They’re sparking an already long standing debate on whether or not lib arts majors/degrees serve any professional (or social) value beyond having wonderful cocktail conversation at parties.

Essentially, I’m biased. But, I’m going to tell you that there are drawbacks that come with being a math and science brainiac.

My boyfriend was an electrical engineering and physics major in college. He designs light bulbs. He’s quite good at it. And, he constantly nags me about turning off the lights. He hates light.

Don’t ask.

Currently, he’s pursuing his masters degree in product development. What’s that? I can’t really tell you. Yet, from what I can tell, you learn the ins and outs of how to design, market and sell anything.

So far, half of  the curriculum has included classes on communication.

One in particular is the art of negotiation.

Dealing with the abstract frustrates those who manage the concrete – the absolute known. It annoys them in a myriad of ways. They also make no bones about letting you know how useless they think it is.

And, the reason it’s useless?

I can’t argue with your emotions. I can’t measure that,” says my boyfriend. Oh, lord – did you catch that word – measure?

Since there is no immediate and obvious value in the argument, it’s dismissed. Everything’s an argument – there aren’t discussions.  Compromise? Does not compute. And, if you catch them in place where they don’t think the argument can be won – you hear this: “We’ll agree to disagree.”

Technically minded folks are just as apt (if not more likely) to shut down during a negotiation. Concrete thinkers don’t work in abstract because the whole world is in black and white. Well, at least their world. It makes them uncomfortable to venture beyond that.

Unfortunately, that can make them very poor negotiators. When you are constantly seeking a yes or no, wanting either/or and not allowing a but, you lose out on a whole lot more than you bargained for.

Obviously, of course, not all negotiations are abstract. Some are concrete and allow little room for compromise. But, in those cases, technically minded negotiators take everything at face value. They fail at trying to probe for the deeper meaning.

After all, there are no hidden meanings in a math equation. This plus that equals outcome.

Negotiations, however, are more complex than that. But, we already know that, don’t we my fellow liberal arts majors? We have to round out theories with facts, but we aren’t tethered to the terms of right or wrong. Actually, it’s quite liberating when you aren’t limited by finite and measurable data. You’ve got a lot more possibilities.

That’s why they call studies like political science, history, economics, etc.  the social sciences. It involves understanding how people fit into the world, not the other way around. It’s centers on finding the balance (and appreciating it) between the concrete and the abstract.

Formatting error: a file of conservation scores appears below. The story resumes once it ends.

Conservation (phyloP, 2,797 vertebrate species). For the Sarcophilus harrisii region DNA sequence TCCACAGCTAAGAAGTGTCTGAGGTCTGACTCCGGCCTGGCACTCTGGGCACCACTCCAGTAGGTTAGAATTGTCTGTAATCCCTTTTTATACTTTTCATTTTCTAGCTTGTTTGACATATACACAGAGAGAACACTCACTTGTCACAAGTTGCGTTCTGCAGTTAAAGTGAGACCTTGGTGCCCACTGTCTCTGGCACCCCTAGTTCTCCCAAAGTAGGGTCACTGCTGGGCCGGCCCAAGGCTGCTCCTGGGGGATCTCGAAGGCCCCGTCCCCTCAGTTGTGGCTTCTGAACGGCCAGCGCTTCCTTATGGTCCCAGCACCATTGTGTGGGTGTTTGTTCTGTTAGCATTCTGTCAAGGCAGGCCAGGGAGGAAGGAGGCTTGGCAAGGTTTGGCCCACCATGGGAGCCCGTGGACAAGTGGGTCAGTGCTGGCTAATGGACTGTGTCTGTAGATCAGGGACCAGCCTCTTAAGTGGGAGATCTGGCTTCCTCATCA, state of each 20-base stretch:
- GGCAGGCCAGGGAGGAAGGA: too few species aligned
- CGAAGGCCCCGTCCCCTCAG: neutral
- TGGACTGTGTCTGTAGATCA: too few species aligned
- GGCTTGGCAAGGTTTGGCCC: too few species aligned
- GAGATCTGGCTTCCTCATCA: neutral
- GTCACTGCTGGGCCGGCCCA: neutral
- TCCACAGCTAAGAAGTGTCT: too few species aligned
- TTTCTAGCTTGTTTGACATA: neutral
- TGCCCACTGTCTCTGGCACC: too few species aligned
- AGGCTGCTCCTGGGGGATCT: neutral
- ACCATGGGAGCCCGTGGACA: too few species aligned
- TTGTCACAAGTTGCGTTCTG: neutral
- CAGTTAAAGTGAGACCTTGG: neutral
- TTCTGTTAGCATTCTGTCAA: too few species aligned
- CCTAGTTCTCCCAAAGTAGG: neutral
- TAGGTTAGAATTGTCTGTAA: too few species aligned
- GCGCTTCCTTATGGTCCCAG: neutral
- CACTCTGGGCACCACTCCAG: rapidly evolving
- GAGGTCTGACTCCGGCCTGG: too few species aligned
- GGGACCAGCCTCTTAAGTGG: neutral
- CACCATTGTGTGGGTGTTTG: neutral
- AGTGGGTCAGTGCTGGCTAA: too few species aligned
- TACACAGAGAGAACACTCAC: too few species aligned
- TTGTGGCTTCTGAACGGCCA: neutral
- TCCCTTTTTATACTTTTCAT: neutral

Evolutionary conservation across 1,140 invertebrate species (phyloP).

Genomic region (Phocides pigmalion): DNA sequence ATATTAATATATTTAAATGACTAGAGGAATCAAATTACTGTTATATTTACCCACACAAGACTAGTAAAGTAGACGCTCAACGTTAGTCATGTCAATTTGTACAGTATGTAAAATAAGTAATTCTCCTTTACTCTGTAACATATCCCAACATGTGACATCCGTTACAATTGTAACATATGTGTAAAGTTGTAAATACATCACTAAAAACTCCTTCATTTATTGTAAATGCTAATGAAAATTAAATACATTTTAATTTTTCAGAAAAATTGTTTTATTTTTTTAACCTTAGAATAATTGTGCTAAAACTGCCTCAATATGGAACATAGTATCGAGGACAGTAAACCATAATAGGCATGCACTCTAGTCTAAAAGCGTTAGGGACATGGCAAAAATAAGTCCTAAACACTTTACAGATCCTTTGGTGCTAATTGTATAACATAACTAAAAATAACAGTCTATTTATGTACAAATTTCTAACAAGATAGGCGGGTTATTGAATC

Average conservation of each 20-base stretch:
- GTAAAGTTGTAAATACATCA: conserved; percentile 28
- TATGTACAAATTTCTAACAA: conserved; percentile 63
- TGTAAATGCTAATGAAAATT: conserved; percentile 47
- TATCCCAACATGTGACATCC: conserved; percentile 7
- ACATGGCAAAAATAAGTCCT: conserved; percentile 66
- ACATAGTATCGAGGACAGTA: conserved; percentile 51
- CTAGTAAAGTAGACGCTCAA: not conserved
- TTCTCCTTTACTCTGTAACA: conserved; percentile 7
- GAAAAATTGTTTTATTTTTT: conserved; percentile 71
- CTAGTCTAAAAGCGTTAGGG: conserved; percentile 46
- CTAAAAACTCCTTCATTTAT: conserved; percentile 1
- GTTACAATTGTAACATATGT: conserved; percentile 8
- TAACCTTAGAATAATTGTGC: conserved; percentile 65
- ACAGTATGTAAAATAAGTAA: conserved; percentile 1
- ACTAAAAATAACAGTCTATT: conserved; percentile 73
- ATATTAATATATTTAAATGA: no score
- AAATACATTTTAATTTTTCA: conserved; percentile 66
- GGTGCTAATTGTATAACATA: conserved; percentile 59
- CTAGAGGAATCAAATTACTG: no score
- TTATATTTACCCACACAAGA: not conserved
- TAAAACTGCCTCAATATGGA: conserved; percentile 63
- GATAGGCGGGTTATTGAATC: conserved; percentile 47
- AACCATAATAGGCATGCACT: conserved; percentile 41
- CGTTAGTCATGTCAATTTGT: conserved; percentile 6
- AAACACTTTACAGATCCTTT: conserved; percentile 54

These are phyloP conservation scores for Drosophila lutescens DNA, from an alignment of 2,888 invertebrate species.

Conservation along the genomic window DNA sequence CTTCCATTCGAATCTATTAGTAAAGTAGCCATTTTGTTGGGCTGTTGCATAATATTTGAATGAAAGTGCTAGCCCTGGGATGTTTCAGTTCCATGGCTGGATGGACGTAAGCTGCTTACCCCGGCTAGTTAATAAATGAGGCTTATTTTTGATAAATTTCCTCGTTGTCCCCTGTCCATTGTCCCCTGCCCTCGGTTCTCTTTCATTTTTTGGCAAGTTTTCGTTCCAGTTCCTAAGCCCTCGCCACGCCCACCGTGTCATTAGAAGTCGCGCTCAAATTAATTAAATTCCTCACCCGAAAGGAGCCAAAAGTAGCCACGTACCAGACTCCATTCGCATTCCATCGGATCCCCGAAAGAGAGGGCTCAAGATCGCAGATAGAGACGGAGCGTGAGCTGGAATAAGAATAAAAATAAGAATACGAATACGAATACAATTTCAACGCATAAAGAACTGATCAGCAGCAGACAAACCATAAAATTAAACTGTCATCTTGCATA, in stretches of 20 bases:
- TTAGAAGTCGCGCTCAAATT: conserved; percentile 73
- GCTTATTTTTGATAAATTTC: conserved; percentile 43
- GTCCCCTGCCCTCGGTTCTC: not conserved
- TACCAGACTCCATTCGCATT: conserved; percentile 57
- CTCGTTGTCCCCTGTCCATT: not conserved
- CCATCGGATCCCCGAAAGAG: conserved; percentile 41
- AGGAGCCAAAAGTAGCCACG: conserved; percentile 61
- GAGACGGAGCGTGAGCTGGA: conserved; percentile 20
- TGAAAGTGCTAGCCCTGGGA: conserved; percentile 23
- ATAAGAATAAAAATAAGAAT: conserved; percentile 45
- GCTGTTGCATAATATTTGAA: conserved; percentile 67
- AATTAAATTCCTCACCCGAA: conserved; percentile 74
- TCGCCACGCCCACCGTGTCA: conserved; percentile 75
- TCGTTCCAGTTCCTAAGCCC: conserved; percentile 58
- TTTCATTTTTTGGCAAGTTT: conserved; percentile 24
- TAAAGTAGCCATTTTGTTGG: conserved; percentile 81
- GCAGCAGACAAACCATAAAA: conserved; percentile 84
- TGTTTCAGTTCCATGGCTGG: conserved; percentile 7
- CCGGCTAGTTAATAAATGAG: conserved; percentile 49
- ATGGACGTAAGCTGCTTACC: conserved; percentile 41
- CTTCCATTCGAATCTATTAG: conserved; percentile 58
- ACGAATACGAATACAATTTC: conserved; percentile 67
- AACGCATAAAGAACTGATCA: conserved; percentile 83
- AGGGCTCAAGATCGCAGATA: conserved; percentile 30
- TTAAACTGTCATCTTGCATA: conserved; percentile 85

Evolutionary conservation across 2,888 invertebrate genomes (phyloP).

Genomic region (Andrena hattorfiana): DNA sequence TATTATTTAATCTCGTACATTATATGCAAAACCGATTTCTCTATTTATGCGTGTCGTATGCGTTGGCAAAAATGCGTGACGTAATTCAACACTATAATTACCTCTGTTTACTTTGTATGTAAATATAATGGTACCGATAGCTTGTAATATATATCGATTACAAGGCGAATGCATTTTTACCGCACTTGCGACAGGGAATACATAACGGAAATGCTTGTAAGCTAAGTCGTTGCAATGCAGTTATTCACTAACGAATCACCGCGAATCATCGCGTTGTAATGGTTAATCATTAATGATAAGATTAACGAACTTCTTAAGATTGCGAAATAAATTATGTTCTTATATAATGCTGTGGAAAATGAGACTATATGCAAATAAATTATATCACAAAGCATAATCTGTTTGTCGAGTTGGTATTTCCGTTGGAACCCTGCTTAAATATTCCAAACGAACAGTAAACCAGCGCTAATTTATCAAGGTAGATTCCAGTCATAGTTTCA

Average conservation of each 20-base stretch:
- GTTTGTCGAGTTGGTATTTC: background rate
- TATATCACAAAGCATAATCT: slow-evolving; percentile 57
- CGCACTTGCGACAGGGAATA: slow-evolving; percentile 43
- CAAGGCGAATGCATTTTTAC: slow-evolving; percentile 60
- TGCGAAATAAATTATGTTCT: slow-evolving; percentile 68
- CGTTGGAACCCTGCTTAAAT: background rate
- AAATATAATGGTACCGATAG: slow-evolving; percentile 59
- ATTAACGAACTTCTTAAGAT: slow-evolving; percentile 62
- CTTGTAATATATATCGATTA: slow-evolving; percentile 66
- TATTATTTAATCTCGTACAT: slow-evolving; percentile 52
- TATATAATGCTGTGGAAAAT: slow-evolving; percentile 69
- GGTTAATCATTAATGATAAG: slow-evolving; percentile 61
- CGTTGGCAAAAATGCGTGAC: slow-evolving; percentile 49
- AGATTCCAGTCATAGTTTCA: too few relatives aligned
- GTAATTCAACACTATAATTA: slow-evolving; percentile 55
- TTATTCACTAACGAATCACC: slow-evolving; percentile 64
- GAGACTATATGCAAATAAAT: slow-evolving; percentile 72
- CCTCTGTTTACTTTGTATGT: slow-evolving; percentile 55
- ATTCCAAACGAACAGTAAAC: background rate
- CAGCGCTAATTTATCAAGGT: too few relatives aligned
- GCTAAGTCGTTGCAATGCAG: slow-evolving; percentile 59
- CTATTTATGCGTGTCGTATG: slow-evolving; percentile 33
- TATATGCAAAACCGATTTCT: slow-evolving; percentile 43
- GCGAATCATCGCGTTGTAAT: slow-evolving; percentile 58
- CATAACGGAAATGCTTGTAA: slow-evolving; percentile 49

I’m not saying that the sciences have no value – of course not! I’m only annoyed that science majors want to place competing (or better) value on their education based on something like salary or that they work in “numbers” (or, oddly enough, an intangible idea of validity in the professional world).

It’s lame, quite frankly.

The art of being professionally engaging is negotiating your own talents and interests with relevance to the world and the people in it. I’m hoping my boyfriend is at least learning that in his communication classes.

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Monocat @Flickr

Photo Credit: Monocat @Flickr

On the second floor of Steinmetz High School, 6 girls are participating in an art therapy technique called Model Magic.

Each girl is supposed to shape the clay into a feeling they have about themselves. In essence, they are to physically mold their emotions into a physical rendering. When finished, the other participants guess what the girl was trying to sculpt.

Afterwards, each sculptor reveals the intended emotion.

R, a 15-year old 9th grader, has molded several shapes that are randomly fingered and “blobbed” on the clay mat. Descriptors like angry, confused, complicated and frustrated come from around the table.

Finally, she reveals, “I named it: You cannot save me because I do not want to be saved.”

R says she was trying to sculpt destruction.

Gwenn Waldmann, the woman who heads Art Therapy Connection (ATC), says these techniques are used to tackle ideas of self-exploration, self-awareness and identity. Other therapeutic techniques like the Friendship Circles and Hand Murals get participants to draw what makes them happy or how they see themselves. 

Waldmann enthusiastically advocates the use of art therapy in contrast to talk therapy. She believes such emotional scrapbooking provides tangible documentation of one’s emotional currents, triumphs and reflections.